Young people and inequalities: start from where they’re at
by Caroline Hartnell
Even before the pandemic, young people in the UK faced many forms of inequality: a lack of jobs, a shortage of affordable housing, and cuts to public services – and growing mental health problems. The pandemic has exacerbated these problems and widened the gap between generations still further. What can be done to tackle those inequalities? This was the question put to three young leaders, who are working in and beyond their local communities to address inequalities in education, housing, employment and the criminal justice system, as part of LSE’s panel discussion on ‘Youth and inequalities in the UK’ on 29 June.
One huge barrier to tackling these inequalities is the lack of understanding of the lives of disadvantaged young people. A point made several times during the discussion is that for many young people from disadvantaged backgrounds ‘one of the main occasions when they meet the upper classes is in court’. ‘These are people who have no idea of what these young people are experiencing,’ says Michaela Rafferty, youth engagement and campaigns organiser at Just for Kids Law, who grew up in Belfast.
Understanding young people’s lives
Brought up in Brixton in south London, Jeremiah Emmanuel entered youth politics in his early teens. He was elected into the UK Youth Parliament and later became a young mayor. Dreaming in the Nightmare is the title of his new book. Was Brixton the nightmare? No, he says, he experienced his environment as quite pleasant, although he was surrounded by inequality. ‘The reason for the title was that the reality of what me and my friends experienced could be seen as a nightmare to someone else. We didn’t see it.’
As a young black boy, for Jeremiah being stopped and searched by the police was normal. ‘One day I was at 10 Downing St at a reception to celebrate activists; a few days later I was in the back of a police van. It was normal. Others saw it as so unfair this had to happen to me.’
Recognition that he lived ‘in a city of two worlds’ where people were living ‘parallel lives’ came aged 9 on a trip on the 345 bus, which went from Brixton to Clapham and Battersea, ending in Chelsea. For the first time he saw clean pavements, and cars and houses such as he’d never seen before.
He remembers going to the school careers adviser and saying he wanted to be an author. ‘Don’t be too ambitious,’ said the adviser. ‘Yet those attending public schools were prepped to be CEOs, prime ministers.’
Social modelling approach: start from where they’re at
Understanding the lives of disadvantaged young people is central to Jason Allen’s job running St Mary’s Centre in Camden, which works with young people aged 12-25 facing violence and exclusion. The approach he has developed draws heavily on his own experiences. At age 15 he was put in adult hostels. He became involved in crime and was excluded from education, both through formal exclusion and by being put in classes for disruptive children. At 18 or 19, he says, he became angry and involved in violence. ‘I didn’t know why life was like it was.’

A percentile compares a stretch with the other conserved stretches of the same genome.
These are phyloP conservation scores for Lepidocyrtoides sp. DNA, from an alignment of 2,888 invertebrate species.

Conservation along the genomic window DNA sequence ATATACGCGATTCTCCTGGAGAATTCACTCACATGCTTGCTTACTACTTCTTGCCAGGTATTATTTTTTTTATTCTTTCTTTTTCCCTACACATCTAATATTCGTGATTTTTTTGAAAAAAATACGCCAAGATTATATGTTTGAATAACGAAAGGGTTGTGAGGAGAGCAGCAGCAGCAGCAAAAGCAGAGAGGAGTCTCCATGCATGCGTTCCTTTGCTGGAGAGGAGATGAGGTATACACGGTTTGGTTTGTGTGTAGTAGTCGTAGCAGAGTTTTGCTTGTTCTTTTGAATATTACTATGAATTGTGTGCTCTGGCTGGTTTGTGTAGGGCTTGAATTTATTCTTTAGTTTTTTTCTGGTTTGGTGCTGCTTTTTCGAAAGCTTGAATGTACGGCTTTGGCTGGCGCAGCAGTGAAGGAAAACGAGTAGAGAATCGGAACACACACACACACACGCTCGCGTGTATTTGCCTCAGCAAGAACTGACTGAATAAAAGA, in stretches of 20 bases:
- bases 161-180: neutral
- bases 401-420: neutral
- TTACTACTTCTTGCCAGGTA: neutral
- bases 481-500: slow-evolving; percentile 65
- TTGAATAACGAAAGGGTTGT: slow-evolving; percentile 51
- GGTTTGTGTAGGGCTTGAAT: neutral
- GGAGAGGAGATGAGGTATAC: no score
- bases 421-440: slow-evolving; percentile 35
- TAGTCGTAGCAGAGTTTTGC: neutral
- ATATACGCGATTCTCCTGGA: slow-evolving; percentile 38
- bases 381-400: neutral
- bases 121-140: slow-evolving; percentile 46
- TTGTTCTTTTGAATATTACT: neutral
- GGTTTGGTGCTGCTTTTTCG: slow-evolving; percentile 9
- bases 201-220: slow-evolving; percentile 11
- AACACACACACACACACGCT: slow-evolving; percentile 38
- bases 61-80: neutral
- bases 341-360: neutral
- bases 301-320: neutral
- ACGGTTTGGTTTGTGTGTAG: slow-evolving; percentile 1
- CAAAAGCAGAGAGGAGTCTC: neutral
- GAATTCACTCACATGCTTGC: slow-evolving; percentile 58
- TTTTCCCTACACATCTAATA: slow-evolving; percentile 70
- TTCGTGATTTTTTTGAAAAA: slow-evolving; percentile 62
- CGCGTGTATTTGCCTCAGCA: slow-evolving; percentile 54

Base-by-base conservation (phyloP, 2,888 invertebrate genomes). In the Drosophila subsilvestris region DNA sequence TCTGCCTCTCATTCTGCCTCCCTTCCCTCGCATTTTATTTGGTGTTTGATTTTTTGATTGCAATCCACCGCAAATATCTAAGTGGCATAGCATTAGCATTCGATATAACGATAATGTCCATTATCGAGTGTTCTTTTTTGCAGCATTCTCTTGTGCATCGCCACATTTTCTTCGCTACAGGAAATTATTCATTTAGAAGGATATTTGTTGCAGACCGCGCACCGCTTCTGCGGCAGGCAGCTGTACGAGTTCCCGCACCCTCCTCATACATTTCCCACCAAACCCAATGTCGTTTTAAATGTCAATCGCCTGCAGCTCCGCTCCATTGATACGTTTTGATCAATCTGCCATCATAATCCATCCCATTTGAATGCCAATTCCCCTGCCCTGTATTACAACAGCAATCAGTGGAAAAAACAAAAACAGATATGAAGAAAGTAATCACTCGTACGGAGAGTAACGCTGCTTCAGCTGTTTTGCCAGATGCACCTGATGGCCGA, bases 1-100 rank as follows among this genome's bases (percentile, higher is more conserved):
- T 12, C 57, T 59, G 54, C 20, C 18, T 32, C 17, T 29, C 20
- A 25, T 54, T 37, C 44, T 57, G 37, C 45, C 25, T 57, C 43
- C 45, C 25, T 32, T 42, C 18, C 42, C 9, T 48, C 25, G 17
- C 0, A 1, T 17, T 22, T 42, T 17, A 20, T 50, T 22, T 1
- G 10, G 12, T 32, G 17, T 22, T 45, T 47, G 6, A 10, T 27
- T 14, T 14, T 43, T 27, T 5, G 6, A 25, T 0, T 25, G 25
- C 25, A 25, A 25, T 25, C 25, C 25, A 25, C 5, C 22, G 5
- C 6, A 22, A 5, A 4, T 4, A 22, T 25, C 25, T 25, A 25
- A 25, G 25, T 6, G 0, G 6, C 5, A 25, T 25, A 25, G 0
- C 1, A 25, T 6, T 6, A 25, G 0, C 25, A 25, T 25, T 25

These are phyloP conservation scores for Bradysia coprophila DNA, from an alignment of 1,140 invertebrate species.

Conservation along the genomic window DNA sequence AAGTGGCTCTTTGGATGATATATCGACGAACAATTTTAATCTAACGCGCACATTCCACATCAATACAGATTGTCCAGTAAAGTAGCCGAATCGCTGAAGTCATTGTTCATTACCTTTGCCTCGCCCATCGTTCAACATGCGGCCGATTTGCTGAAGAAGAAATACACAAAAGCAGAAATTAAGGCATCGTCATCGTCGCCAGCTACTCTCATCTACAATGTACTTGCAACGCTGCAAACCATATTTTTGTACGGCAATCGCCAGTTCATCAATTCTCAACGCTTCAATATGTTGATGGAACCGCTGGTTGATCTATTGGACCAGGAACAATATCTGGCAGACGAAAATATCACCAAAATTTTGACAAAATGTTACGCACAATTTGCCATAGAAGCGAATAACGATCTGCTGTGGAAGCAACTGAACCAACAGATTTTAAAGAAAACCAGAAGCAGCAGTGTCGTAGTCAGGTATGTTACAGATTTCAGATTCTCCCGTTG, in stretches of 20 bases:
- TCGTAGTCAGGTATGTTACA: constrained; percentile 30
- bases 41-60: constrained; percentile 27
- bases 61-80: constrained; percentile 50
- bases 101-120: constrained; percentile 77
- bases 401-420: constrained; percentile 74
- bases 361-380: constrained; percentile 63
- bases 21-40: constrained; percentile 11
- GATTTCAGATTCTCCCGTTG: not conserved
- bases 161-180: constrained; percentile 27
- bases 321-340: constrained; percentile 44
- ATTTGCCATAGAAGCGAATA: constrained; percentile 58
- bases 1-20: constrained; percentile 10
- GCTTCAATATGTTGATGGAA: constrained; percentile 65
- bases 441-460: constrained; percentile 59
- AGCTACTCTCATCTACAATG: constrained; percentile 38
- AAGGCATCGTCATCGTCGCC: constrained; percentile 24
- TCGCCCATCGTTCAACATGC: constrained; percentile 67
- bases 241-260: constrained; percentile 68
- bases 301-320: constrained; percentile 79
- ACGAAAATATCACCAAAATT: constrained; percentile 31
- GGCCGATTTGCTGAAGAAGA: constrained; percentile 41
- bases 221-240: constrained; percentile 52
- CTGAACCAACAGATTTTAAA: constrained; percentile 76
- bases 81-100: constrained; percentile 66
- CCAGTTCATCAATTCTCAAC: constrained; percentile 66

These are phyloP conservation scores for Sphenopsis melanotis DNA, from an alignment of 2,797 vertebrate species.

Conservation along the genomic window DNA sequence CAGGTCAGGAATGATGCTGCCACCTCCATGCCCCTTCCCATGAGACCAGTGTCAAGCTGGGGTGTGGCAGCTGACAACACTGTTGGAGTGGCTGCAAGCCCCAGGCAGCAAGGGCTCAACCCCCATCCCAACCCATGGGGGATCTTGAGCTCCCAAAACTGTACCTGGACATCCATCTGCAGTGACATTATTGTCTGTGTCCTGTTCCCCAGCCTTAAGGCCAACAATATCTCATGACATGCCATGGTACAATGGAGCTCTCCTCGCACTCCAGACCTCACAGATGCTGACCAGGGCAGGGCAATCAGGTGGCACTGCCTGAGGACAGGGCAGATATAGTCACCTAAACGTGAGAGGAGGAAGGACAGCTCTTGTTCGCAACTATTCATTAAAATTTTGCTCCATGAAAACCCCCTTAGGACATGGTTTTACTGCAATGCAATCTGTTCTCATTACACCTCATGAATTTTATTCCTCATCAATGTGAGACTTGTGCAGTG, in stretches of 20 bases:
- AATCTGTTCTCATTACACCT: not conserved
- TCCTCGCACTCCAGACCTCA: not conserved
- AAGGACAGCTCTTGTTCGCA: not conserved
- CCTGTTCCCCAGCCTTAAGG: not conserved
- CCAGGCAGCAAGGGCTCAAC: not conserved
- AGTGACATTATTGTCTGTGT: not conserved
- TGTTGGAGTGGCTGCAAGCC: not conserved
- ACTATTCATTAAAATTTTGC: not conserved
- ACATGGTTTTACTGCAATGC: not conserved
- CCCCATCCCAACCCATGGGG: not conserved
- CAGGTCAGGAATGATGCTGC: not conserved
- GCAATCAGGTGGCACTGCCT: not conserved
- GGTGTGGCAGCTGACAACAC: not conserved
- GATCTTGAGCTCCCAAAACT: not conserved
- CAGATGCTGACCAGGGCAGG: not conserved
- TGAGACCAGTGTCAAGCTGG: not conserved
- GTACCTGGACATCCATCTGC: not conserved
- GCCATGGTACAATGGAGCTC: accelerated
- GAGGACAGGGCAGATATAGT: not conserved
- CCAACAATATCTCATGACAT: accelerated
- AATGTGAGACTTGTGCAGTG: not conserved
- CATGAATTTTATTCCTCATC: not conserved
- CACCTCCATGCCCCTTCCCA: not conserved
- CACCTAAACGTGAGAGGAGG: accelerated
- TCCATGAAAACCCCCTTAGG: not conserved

Then he struck lucky. He became involved with St Mary’s and ‘someone on a youth programme gave me the chance to run something’. But one year into his employment he got caught up in past issues and got stabbed quite badly. But ‘the Mary people didn’t judge me’ and he helped rebuild the project on a social modelling approach. This started with the question: what didn’t he have as a young person?
Jason remembers as a child having no one to turn to. The government narrative, he says, is ‘we want to stop youth violence’ but what is offered is ‘tokenistic youth programmes for 6 weeks’ and ‘not much preventive work with young people actually at risk – encountering violence, going to County Lines. Once engaged in the criminal justice system, it’s a slippery slope thereafter.’
St Mary’s by contrast offers 24-hour access to caseworkers every day of the year. The project is open at night for hardened gang members. ‘We can work with a young person for 5 hours in one week or one hour every 3 weeks. We will go to young people where they are – at the centre, in parks, in people’s houses, in police stations.’ Over 15 years, he says, they have made headway with children excluded from school, involved in drug taking, etc. They get ‘intel’ about things about to blow up. They offer ‘countless mediations’. They are now able to be more preventive, working with schools in the borough with children struggling in classrooms. The 11 caseworkers are enabling individual young people to ‘speak up for themselves in different situations’.